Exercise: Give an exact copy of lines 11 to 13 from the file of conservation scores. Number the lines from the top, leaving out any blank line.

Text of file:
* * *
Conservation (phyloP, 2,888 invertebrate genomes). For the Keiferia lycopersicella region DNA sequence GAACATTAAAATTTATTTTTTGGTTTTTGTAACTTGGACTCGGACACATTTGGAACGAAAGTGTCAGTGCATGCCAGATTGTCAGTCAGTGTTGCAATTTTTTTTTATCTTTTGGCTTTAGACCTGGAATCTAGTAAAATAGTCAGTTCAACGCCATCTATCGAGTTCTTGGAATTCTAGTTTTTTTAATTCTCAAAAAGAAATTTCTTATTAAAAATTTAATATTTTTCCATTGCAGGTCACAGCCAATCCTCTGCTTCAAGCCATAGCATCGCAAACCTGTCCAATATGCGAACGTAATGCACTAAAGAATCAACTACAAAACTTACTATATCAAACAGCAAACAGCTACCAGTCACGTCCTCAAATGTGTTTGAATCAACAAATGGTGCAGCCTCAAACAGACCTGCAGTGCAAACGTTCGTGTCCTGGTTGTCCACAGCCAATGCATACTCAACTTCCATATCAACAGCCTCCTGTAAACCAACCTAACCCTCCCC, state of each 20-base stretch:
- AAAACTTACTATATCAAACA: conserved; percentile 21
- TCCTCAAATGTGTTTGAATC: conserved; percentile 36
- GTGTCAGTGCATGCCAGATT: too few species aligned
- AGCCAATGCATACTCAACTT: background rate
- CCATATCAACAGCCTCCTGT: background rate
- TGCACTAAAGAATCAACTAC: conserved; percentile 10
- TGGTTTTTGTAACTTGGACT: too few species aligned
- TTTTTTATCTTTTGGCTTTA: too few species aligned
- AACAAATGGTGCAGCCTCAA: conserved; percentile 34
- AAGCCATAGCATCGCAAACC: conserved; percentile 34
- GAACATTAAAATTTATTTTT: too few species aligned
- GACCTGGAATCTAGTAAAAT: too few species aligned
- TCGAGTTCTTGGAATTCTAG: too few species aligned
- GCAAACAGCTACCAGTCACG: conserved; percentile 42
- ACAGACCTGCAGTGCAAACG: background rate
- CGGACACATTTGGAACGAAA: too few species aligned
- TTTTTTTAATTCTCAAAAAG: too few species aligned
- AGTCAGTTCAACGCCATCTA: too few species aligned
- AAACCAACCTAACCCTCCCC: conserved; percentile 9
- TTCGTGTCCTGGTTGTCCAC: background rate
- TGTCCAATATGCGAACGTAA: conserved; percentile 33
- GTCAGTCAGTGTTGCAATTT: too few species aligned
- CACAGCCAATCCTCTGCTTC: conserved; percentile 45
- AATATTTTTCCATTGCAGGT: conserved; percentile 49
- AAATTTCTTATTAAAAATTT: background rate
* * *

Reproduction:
- AAGCCATAGCATCGCAAACC: conserved; percentile 34
- GAACATTAAAATTTATTTTT: too few species aligned
- GACCTGGAATCTAGTAAAAT: too few species aligned